The Bridge from Antiquity to the Middle Ages

By Michael Angold
(St. Martin's Press, Hardcover, 9780312284299, 192pp.)

Publication Date: December 2001

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Michael Angold's book is a clear, concise and authoritative history of the successor to Roman imperial power: the Byzantine Empire. Byzantium was a Greek polis on the Bosphorus that gained importance in 324 AD when it was re-founded by Constantine the Great and named Constantinople. One of the pre-eminent cities of the Middle Ages, Constantinople played a vital role in the emergence of the medieval order in which Byzantium, western Christendom and Islam became three distinct civilizations.

This book charts precisely the development and characteristics of Byzantine art and society. Angold begins in Constantinople, from which the new empire emerged, and examines the city in relation to the world of the early Middle Ages. He shows how the foundation and subsequent growth of the city altered the equilibrium of the Roman Empire and shifted the center of gravity eastwards; he describes the emergence of political factions and their impact on political life; analyzes the disintegration of the culture of late antiquity; and elucidates the reaction among Muslims and western Europeans to Byzantine iconoclasm.

Angold concludes with an account of the end of imperial Byzantium and its disintegration. His book is an excellent introduction to one of the most important, and least well known, of Europe's civilizations.

About the Author

Michael Angold studied at Oxford University. Since 1970 he has taught at Edinburgh University where he is currently Professor of Byzantine History. His publications include A Byzantine Government in Exile (1974), The Byzantine Empire 1025 - 1204: A Political History (1984), and Church and Society in Byzantium Under the Comneni, 1081 - 1261 (1995).

Praise For Byzantium

"A clear and authoritative portrait . . . [Byzantium] is an excellent introduction to what remains the least well-known of European civilizations."--Eastern Daily Press (UK)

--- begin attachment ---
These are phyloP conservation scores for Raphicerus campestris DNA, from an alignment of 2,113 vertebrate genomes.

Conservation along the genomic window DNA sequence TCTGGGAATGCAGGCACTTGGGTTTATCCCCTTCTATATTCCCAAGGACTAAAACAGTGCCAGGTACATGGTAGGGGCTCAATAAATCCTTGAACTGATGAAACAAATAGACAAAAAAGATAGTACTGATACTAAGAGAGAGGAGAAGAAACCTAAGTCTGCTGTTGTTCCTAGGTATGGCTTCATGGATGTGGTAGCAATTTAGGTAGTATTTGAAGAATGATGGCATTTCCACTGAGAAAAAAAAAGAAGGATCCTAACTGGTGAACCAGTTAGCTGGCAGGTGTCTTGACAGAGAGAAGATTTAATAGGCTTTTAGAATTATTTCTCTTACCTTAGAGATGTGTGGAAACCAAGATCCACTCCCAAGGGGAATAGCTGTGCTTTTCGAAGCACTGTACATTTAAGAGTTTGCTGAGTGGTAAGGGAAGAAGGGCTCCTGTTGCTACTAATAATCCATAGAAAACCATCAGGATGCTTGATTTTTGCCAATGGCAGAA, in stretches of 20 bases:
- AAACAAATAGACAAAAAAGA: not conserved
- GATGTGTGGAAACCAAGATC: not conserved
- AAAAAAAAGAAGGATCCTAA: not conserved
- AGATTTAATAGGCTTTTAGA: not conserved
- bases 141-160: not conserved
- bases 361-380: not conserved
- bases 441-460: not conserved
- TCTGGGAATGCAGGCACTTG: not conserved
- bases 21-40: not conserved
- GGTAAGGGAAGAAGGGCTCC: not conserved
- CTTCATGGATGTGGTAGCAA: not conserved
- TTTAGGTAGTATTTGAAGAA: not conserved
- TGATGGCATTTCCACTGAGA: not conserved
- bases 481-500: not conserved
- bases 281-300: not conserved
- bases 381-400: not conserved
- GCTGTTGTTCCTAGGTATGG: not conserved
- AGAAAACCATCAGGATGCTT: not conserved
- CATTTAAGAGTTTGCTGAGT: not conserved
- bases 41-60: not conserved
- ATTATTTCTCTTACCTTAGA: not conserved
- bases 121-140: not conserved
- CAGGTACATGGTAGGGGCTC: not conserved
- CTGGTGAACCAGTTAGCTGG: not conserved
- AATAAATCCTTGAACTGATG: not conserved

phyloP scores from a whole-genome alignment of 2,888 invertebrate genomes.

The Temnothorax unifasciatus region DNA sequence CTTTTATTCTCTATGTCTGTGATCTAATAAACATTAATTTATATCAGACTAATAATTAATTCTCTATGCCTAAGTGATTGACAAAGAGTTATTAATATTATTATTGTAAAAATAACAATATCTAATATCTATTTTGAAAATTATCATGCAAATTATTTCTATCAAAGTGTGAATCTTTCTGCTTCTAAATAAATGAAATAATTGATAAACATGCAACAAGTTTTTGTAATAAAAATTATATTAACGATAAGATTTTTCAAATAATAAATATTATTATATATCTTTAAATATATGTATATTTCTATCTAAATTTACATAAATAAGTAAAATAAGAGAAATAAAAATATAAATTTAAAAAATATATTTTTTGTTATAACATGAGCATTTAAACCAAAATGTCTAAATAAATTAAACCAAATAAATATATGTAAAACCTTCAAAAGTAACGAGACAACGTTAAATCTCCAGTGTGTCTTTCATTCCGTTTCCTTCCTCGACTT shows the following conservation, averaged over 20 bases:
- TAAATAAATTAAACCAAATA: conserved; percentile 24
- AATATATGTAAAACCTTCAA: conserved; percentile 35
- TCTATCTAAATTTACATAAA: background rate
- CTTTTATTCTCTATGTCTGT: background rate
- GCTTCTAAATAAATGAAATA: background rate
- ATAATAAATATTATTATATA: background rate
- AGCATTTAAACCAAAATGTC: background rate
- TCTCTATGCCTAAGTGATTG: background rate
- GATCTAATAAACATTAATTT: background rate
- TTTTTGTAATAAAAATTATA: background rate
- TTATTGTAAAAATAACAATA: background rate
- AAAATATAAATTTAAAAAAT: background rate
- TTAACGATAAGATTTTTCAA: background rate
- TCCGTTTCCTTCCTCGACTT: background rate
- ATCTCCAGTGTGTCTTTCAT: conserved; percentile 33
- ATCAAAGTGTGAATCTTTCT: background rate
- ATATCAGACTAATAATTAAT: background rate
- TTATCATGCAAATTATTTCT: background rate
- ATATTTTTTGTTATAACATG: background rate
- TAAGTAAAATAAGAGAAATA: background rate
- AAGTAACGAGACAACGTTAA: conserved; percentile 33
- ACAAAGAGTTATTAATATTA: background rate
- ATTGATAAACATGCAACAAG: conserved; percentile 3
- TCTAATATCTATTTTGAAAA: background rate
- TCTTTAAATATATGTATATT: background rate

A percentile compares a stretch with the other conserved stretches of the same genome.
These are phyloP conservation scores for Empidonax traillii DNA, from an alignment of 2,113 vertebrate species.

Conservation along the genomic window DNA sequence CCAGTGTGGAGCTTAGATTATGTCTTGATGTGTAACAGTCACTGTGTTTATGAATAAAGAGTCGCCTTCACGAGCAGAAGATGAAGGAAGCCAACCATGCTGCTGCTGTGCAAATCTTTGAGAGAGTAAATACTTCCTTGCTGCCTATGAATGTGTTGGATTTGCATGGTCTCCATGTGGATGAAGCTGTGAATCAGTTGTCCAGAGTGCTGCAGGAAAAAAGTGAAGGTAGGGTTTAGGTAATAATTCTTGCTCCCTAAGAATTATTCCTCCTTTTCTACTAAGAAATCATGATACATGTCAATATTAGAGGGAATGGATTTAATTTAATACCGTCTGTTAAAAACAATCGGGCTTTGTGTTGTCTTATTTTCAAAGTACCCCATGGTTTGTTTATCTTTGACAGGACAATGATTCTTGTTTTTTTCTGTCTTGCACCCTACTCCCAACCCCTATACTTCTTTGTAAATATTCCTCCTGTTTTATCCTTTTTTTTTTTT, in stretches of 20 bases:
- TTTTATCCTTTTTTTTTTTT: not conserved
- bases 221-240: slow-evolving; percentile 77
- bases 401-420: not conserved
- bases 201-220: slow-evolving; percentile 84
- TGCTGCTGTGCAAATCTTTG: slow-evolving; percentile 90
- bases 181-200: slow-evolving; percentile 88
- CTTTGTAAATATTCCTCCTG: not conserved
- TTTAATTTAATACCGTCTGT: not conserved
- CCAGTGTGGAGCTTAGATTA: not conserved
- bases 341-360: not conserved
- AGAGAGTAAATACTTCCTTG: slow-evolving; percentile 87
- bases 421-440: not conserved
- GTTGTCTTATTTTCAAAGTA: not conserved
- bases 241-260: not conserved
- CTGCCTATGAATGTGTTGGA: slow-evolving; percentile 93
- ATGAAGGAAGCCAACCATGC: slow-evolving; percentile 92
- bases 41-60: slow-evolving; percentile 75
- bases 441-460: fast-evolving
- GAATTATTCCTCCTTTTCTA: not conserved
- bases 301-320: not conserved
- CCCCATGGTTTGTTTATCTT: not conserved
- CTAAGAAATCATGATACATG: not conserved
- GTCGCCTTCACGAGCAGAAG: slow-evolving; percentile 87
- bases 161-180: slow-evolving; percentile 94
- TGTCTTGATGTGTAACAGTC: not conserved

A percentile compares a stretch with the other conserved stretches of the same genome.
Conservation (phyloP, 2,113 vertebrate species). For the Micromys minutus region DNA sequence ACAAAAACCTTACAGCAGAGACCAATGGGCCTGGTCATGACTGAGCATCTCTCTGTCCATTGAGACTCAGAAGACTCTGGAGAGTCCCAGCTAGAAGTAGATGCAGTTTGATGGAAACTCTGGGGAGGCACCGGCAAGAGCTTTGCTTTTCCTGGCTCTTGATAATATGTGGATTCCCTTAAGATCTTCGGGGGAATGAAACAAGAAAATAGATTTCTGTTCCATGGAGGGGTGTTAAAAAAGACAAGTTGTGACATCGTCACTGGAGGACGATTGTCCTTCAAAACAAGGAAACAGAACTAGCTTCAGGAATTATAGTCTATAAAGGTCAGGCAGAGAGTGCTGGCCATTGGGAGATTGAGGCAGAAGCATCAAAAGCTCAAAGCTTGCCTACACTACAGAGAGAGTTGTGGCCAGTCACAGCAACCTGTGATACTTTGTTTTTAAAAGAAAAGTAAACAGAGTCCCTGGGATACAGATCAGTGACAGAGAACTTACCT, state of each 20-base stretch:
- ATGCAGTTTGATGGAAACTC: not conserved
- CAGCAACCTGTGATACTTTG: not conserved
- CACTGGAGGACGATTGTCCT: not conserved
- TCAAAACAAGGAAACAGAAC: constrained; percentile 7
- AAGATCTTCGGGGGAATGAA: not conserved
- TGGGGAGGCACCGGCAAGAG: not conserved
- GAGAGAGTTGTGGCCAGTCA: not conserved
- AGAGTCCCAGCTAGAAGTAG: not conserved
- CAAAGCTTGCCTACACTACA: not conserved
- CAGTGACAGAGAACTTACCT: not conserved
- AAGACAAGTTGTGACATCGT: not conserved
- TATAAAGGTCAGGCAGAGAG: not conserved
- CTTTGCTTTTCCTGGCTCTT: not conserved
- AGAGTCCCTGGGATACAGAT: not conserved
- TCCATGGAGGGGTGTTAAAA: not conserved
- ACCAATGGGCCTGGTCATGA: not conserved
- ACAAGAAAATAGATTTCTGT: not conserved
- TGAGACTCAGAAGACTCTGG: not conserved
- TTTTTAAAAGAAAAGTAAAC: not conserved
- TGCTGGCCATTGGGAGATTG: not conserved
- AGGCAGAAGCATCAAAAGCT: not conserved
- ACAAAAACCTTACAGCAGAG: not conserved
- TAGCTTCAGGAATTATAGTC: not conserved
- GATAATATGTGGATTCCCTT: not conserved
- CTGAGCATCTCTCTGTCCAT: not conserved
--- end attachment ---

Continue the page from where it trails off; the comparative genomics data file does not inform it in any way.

"[Agnold's] clear, readable study does indeed do much to help bridge a major gap in historical awareness."--The Scotsman (UK)

"This richly layered narrative brings to life the many faceted culture of Byzantium, crown jewel of the East from the fourth century to the Middle Ages. Angold, a historian at the University of Edinburgh, begins with Constantine, who made Christianity the official religion of the Roman Empire and moved his capital to Constantinople (Byzantium), which competed with Rome as the center of politics and religion. The ancient city became even further spiritualized when Justinian I built the Church of St. Sophia, turning the city into a kind of New Jerusalem whose inhabitants believed themselves protected by the 'Mother of God.' During Justinian's reign, Byzantine Christians' use of icons to represent spiritual reality became their culture's defining mark. However, Angold contends, iconology provoked iconoclasm between the sixth and the ninth centuries, when Western Christians such as John of Damascus challenged the veneration of icons. But disagreements within the Christian community were not the only assault on Byzantine unity. Beginning in the seventh century, Islam challenged the political and religious unity of the city and the empire, first through military incursions and later through religious controversy, namely their rejection of the veneration of icons. Even so, mosque and church architectures were mutually influential, though perhaps mosques, with their emphasis on large spaces for prayer, affected Byzantine Christian design more significantly. By the Middle Ages, Angold argues, the art and religion of Byzantium, once rejected by the West, had become firmly entrenched. Icons, especially, were accepted as religious art, even though East and West disagreed over their precise uses. Angold's fascinating book reveals a magnificent holy city both divided and unified"--Publishers Weekly

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